Analysis: GOP Plan Would Be a Tax Hike for 35% of PA Residents


As the Pennsylvania Capital-Star reported this morning, Republicans’ agenda of tax hikes would increase taxes for over one third of Pennsylvanians and implement “a massive tax hike for the poorest 40 percent of Americans,” based on a new ITEP analysis. Senator Rick Scott and the GOP’s “uniformly terrible” plan to massively tax families shows yet again that Republicans’ only goals are to raise taxes, jeopardize health care and do nothing to lower costs for Pennsylvanians.

Read for yourself:

Pennsylvania Capital-Star: Analysis: GOP plan would be a tax hike for 35% of Pa. residents | Wednesday Morning Coffee

Scott is coming in for scorching criticism for his suggestion that all Americans, regardless of their wealth, be required to pay federal income taxes.

While this may theoretically sound great on paper (Yes, we’re looking at you, Jeff Bezos), the consensus is that it would result in a massive tax hike for the poorest 40 percent of Americans, who would see their tax liability rise by an average of $1,000, according to one analysis.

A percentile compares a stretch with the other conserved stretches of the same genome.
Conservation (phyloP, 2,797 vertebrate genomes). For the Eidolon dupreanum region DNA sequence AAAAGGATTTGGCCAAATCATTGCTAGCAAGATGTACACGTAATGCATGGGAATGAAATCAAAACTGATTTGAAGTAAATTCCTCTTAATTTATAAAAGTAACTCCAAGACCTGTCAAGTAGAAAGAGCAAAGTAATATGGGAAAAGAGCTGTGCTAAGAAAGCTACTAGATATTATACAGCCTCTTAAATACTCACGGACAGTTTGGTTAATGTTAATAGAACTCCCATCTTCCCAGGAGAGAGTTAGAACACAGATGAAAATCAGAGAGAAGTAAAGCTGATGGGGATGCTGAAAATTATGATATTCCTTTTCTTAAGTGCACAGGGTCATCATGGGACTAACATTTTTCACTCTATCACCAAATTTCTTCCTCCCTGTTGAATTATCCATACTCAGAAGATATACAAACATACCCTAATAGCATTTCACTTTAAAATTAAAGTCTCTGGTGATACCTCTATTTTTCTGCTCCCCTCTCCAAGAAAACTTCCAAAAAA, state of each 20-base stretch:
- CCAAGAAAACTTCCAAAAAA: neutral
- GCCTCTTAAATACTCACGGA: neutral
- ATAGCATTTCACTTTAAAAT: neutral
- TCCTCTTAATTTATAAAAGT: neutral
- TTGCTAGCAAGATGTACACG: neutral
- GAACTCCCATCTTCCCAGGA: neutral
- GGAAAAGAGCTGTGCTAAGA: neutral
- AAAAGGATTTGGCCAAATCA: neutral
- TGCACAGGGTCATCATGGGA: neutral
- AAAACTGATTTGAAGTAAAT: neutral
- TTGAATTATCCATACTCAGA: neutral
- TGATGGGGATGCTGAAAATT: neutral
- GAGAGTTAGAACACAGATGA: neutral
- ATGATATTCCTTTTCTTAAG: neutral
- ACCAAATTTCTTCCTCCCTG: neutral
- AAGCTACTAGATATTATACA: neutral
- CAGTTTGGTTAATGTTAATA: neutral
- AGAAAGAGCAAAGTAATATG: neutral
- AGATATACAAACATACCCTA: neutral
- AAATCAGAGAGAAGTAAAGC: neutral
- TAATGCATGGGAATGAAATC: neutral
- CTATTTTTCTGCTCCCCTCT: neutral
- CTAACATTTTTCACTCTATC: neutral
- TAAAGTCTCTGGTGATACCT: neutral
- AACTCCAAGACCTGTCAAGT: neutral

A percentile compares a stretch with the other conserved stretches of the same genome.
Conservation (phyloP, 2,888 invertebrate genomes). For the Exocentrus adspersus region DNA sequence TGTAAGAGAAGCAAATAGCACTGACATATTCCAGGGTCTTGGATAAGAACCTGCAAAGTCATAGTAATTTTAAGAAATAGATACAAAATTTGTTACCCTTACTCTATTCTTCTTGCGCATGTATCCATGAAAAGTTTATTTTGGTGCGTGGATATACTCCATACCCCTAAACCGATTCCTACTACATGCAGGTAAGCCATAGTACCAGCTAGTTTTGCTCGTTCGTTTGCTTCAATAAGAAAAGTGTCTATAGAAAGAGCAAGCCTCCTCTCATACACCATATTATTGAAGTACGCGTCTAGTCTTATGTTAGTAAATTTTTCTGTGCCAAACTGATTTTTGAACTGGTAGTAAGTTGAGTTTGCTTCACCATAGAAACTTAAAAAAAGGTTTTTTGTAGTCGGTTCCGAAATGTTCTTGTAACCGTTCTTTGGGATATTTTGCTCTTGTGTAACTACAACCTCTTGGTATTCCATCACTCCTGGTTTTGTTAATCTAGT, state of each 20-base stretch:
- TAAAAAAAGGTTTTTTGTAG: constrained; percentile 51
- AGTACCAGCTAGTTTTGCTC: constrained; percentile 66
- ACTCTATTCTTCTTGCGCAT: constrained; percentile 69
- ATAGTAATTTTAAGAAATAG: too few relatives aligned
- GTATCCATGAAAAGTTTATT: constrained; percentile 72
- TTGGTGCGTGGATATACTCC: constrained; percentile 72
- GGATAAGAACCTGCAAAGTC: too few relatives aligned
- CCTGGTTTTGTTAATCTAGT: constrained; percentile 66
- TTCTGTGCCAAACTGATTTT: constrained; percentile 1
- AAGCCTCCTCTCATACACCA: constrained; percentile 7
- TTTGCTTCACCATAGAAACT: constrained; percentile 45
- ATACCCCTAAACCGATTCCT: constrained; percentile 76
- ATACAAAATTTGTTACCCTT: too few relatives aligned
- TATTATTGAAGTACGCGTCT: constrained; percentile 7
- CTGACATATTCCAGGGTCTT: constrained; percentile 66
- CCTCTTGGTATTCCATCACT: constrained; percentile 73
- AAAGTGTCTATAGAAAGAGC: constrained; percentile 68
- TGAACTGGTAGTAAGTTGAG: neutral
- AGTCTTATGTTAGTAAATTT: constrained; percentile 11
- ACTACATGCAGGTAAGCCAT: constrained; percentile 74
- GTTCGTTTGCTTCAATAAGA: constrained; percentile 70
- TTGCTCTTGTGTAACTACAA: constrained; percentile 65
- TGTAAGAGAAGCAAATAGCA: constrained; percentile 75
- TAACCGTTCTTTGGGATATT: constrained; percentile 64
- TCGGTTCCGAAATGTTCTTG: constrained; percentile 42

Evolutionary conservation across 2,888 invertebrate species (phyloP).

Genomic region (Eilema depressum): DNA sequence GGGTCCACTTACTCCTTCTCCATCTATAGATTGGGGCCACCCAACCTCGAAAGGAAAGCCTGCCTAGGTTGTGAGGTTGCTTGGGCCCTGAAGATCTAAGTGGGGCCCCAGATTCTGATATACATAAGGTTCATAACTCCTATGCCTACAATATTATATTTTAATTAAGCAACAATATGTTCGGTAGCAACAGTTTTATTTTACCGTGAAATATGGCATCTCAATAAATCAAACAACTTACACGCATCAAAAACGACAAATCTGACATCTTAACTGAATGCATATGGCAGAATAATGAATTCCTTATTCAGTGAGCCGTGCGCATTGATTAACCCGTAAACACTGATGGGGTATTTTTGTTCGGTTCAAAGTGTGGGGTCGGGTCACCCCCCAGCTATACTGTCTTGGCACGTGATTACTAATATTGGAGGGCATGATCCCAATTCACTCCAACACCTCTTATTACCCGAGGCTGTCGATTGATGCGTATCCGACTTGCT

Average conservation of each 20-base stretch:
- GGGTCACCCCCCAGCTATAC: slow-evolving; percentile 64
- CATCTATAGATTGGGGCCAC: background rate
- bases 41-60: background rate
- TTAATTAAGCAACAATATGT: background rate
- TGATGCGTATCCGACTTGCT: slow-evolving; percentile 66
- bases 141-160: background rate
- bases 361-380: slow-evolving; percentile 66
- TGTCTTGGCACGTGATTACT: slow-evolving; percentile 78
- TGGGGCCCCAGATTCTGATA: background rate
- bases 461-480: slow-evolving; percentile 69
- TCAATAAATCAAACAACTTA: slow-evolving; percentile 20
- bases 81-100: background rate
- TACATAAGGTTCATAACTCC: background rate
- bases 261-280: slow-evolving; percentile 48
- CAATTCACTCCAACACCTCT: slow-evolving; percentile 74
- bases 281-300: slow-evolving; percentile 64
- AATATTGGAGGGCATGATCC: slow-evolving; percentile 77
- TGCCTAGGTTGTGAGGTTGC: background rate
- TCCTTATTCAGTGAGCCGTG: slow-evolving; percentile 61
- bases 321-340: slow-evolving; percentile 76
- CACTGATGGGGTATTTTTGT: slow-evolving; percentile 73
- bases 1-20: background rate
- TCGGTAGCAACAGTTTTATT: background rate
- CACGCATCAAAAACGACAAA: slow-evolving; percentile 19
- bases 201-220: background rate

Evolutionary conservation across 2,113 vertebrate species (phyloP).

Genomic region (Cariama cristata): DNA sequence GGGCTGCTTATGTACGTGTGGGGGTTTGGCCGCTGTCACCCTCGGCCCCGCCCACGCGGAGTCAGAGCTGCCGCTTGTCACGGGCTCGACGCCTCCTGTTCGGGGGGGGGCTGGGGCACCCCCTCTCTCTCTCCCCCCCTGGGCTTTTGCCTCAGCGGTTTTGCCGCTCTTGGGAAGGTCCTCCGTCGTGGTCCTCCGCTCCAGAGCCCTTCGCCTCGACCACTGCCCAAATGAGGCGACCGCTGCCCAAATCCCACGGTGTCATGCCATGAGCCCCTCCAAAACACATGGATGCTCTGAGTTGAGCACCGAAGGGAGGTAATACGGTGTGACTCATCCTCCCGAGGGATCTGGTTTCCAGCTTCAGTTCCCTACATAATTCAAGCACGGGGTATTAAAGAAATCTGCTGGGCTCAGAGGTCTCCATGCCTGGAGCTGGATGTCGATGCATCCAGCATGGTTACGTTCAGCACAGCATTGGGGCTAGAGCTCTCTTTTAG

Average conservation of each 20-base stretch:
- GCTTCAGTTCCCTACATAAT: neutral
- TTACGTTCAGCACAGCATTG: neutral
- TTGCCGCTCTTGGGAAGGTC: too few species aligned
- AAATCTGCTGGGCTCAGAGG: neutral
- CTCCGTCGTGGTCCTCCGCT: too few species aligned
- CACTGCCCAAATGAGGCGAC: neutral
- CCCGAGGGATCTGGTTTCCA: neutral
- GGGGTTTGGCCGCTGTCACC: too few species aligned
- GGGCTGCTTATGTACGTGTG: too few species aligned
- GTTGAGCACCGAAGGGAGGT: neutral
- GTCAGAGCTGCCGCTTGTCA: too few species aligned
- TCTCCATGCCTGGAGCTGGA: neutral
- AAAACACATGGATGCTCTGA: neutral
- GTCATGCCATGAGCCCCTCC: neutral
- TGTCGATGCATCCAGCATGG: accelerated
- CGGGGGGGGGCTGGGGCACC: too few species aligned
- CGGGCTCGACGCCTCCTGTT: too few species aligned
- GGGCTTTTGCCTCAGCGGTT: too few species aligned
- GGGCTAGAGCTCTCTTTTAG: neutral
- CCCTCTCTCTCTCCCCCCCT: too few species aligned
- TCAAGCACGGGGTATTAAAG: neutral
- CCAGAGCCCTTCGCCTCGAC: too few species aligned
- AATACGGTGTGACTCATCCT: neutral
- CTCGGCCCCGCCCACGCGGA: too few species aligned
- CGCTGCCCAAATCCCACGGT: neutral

The share of households facing tax hikes would vary across states, according to an analysis by the Institute on Taxation and Economic Policy, ranging from a low of about 24 percent in Washington State to high of roughly 50 percent in Mississippi, which is among the poorest states in the country.

Below, a look at how Pennsylvania would fare under Scott’s plan.

More than a third of Pennsylvania residents (35.6 percent) would see their taxes rise under Scott’s plan, according to the new analysis.


Pennsylvania Democrats, as you might expect, pounced on the new analysis, warning in a statement that “Republicans have finally come clean about their economic agenda and it is a disaster for families and working people” across the state.


U.S. Sen. Ron Johnson, R-Wisc., told Breitbart News Daily on Monday that he agrees with “most of” Scott’s 11-point plan, which also includes cuts to Social Security and Medicare, describing it as a “positive thing,” Wisconsin Politics reported.

File under: Hold my beer.